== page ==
I know that by connecting to a HTTPS site by accessing its url (say, https://google.com), the network admin can see the fact that I'm connecting to google because the browser will do DNS lookups in cleartext.

However, if I connect directly to the IP (say, no DNS lookups are preformed, right? So the URL/IP wouldn't be leaked? Or am I missing something?


You're still forming a direct connection to the IP address. The network admin would be able to see you're connecting to that IP even though he can't see the contents of the connection.

Using publicly available tools such as this site, in most cases they would have a decent idea about what you're trying to access.


There's a few flaws with your plan.

Using an IP instead of a hostname

A network admin can still perform a reverse lookup based on IP. The common tool to do this is via whois. The returned site might be exactly correct, but it will leave some clues to the admin.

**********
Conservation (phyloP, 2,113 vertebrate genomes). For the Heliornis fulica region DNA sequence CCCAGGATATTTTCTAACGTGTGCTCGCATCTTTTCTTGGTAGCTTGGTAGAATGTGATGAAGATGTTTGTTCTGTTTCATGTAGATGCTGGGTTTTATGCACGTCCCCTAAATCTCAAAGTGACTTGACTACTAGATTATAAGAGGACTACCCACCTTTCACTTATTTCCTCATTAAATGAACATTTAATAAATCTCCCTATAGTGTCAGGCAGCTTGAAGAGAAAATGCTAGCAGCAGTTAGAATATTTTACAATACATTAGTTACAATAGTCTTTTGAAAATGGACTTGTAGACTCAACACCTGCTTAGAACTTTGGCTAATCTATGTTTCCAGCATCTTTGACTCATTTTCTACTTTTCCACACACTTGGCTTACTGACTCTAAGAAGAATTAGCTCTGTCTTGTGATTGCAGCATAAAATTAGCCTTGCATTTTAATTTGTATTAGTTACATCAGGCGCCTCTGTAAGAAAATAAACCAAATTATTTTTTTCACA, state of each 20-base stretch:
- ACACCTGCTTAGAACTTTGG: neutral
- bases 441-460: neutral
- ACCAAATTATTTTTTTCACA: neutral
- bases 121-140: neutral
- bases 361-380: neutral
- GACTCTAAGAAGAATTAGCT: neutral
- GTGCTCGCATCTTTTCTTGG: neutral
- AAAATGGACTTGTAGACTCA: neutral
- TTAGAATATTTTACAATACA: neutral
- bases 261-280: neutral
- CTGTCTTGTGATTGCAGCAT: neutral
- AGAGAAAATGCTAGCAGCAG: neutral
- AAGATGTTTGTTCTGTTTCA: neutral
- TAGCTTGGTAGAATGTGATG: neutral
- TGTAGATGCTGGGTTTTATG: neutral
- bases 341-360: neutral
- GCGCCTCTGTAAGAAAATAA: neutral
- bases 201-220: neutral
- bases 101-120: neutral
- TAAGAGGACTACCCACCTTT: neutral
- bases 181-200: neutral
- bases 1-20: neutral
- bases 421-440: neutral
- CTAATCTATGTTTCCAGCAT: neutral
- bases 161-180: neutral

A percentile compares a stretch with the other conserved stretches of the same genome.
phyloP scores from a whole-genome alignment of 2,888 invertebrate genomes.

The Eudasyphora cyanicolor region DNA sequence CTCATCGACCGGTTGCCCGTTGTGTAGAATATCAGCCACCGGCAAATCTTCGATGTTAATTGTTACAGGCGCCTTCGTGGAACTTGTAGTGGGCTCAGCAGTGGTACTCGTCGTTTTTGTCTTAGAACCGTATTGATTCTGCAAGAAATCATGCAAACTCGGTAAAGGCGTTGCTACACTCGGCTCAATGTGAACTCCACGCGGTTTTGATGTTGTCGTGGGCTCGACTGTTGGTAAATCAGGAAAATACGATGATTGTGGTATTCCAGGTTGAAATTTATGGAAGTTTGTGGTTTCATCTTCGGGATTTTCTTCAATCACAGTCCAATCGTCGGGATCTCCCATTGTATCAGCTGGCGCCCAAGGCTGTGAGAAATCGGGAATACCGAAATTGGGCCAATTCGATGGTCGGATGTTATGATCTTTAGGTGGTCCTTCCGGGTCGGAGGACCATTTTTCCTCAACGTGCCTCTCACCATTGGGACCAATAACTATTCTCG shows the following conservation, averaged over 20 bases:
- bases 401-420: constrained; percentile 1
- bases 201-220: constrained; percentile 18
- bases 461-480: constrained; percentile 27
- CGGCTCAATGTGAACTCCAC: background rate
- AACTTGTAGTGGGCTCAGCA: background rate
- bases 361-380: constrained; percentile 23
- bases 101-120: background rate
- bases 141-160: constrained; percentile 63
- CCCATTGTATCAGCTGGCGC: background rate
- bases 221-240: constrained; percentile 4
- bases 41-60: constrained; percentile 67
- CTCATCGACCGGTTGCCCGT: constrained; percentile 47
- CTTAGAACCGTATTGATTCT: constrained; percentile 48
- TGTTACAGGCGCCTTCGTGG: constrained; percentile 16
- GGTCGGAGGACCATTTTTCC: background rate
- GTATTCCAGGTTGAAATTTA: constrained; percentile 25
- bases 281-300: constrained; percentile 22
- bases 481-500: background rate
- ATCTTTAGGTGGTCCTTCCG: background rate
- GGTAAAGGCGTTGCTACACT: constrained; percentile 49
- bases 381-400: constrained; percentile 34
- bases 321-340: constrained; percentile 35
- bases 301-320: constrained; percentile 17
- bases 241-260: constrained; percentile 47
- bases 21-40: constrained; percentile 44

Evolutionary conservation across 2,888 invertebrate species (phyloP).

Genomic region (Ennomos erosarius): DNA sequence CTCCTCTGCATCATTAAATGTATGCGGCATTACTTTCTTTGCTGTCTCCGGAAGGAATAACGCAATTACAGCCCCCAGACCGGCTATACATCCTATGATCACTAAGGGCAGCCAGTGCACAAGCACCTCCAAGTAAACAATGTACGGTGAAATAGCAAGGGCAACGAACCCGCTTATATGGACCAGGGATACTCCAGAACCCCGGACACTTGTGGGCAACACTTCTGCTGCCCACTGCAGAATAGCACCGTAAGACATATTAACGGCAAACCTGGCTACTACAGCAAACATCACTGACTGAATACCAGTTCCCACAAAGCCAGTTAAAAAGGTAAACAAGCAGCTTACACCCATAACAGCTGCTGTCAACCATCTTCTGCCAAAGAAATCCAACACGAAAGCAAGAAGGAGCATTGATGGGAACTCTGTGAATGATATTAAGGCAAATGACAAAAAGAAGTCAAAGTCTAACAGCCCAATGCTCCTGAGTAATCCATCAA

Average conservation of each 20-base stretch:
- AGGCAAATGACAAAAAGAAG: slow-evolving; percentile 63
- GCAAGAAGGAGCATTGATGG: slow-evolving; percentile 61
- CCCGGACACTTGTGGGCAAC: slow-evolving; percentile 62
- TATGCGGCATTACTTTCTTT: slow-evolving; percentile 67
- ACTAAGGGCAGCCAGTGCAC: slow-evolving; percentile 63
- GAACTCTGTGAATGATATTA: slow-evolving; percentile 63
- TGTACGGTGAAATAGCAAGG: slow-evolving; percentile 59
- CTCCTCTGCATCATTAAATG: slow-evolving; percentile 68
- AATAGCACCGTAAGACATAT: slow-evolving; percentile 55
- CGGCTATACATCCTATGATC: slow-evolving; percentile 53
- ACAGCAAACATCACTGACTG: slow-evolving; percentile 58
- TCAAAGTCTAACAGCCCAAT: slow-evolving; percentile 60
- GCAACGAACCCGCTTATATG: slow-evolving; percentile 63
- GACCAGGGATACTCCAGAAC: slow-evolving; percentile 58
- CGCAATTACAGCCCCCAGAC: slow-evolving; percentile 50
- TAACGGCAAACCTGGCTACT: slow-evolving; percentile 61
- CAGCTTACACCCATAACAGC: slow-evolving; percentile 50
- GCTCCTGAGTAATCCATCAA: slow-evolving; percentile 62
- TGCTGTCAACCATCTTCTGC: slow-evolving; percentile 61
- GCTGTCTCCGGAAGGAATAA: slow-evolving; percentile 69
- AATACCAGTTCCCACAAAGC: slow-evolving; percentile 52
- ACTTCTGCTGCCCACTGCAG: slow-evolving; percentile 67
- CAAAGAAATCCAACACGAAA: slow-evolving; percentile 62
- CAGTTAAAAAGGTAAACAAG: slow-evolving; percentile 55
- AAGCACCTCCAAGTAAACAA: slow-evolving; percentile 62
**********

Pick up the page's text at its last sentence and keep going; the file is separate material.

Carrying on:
HTTPS Information

The HTTPS header will prevent the content of the request from being disclosed. However, the destination IP needs to be known in order to successfully route the request. Therefore, it is impossible to mask the destination IP.

Possible Issues

If the network admin uses a Certificate stand-in, your machine establishes a TLS session with a proxy and then the proxy establishes a connection with the destination website. When this is done, all connection information will be available to the network administrator.

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